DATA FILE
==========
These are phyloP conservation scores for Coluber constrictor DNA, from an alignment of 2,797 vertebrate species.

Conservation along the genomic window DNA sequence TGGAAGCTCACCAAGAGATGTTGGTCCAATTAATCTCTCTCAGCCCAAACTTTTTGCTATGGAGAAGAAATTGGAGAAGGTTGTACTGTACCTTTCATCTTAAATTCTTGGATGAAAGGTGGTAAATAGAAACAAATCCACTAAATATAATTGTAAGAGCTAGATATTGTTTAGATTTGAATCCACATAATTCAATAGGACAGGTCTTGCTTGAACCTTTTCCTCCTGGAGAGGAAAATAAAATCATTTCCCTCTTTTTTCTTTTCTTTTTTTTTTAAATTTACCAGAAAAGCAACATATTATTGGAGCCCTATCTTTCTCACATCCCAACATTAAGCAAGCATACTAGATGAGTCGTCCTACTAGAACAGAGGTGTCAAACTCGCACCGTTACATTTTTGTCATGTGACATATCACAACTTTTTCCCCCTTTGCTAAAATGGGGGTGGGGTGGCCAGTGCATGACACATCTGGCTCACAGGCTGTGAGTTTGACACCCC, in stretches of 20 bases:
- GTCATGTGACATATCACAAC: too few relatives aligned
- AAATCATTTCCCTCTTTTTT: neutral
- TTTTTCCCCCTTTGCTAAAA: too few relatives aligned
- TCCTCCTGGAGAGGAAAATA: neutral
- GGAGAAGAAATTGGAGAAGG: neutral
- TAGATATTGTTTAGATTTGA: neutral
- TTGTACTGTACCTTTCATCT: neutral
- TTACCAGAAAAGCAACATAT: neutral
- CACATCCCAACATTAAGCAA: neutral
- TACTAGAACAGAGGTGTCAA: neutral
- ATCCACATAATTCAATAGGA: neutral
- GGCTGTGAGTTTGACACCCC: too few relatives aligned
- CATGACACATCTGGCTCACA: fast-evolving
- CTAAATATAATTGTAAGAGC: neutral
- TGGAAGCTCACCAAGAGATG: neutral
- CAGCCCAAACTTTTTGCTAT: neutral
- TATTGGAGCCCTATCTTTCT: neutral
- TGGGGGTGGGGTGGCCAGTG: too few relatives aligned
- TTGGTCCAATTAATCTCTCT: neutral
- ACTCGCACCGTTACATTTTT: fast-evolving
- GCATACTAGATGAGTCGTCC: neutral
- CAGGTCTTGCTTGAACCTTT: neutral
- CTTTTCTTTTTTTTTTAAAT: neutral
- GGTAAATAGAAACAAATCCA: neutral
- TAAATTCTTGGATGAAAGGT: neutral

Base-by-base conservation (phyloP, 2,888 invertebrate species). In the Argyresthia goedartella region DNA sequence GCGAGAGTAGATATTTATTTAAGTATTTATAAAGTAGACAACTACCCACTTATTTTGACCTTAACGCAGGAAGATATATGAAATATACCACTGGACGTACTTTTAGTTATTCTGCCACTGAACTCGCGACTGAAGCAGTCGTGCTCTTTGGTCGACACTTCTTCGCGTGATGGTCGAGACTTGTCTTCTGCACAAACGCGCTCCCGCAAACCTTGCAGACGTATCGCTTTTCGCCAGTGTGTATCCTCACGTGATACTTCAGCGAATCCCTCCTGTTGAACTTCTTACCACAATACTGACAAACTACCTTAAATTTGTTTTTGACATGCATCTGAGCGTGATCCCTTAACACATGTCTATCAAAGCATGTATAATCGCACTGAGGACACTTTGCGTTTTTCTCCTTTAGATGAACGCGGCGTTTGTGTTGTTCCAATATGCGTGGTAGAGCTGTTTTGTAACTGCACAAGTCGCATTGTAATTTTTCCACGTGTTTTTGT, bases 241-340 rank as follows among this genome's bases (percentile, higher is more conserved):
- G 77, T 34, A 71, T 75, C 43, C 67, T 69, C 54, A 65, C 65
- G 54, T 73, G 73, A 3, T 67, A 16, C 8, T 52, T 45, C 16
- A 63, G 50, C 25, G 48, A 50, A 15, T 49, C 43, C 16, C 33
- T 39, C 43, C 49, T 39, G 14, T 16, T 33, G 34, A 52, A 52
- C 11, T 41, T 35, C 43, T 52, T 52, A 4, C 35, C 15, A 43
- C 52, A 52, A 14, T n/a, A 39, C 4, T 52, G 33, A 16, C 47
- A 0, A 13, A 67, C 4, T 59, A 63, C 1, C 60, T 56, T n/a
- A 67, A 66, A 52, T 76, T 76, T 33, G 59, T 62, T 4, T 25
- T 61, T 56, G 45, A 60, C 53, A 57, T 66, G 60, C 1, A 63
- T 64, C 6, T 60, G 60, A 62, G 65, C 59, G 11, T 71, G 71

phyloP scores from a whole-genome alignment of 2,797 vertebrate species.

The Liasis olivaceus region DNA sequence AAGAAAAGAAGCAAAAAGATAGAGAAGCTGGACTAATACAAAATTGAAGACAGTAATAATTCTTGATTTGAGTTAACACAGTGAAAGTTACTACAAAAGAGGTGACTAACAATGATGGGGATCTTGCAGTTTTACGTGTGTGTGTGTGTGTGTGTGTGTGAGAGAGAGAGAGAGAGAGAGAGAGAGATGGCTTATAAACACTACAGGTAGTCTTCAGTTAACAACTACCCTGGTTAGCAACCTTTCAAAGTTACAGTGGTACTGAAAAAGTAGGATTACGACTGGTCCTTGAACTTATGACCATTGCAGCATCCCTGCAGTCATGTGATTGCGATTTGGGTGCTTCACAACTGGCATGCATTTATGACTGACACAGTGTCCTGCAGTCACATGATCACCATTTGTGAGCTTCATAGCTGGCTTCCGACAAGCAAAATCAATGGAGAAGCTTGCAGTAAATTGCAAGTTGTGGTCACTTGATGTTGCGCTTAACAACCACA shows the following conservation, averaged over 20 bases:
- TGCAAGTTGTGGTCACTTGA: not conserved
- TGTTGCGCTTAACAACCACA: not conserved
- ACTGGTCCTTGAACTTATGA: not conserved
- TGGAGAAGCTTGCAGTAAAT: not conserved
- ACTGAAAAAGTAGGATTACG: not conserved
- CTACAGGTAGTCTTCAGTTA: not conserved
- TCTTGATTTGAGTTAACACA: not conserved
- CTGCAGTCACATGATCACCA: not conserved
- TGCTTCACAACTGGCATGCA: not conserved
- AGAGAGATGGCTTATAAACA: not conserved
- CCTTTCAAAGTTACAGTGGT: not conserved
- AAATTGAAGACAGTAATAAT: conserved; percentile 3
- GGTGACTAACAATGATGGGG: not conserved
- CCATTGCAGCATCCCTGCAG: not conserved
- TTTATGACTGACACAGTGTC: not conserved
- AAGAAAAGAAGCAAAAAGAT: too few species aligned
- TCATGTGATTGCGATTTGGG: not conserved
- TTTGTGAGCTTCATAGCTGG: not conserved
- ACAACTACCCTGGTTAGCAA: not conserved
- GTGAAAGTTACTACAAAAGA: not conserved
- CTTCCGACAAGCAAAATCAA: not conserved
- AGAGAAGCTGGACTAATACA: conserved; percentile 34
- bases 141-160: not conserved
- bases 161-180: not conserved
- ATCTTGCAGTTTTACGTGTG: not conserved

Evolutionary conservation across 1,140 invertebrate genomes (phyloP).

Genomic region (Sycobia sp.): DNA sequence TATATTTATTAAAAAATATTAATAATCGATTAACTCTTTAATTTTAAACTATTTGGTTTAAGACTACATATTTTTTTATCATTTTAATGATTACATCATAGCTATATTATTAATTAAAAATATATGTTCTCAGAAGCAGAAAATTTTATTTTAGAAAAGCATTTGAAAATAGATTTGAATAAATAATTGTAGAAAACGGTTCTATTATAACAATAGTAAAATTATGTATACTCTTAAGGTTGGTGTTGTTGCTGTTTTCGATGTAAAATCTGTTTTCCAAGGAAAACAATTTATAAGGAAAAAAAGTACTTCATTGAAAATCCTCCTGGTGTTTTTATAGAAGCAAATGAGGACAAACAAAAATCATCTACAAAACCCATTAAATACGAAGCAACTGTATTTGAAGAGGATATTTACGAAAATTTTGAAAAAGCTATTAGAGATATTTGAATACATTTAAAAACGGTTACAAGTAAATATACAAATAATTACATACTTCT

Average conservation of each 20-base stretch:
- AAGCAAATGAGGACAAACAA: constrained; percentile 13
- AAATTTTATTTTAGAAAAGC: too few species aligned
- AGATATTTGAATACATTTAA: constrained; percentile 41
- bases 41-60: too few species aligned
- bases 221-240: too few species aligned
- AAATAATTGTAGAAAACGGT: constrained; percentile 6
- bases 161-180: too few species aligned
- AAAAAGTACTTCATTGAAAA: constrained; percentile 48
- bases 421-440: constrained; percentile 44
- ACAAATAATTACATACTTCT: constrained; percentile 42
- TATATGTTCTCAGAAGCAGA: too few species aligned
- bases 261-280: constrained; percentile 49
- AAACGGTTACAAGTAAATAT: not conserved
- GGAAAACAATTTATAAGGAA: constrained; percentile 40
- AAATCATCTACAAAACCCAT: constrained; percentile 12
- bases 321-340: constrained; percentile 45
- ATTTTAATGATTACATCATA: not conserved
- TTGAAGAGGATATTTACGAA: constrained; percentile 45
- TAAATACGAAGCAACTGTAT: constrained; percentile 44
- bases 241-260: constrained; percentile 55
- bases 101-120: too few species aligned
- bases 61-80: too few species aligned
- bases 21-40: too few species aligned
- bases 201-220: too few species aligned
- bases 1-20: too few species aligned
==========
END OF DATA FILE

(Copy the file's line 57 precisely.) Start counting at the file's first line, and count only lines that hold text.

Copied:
- TCATGTGATTGCGATTTGGG: not conserved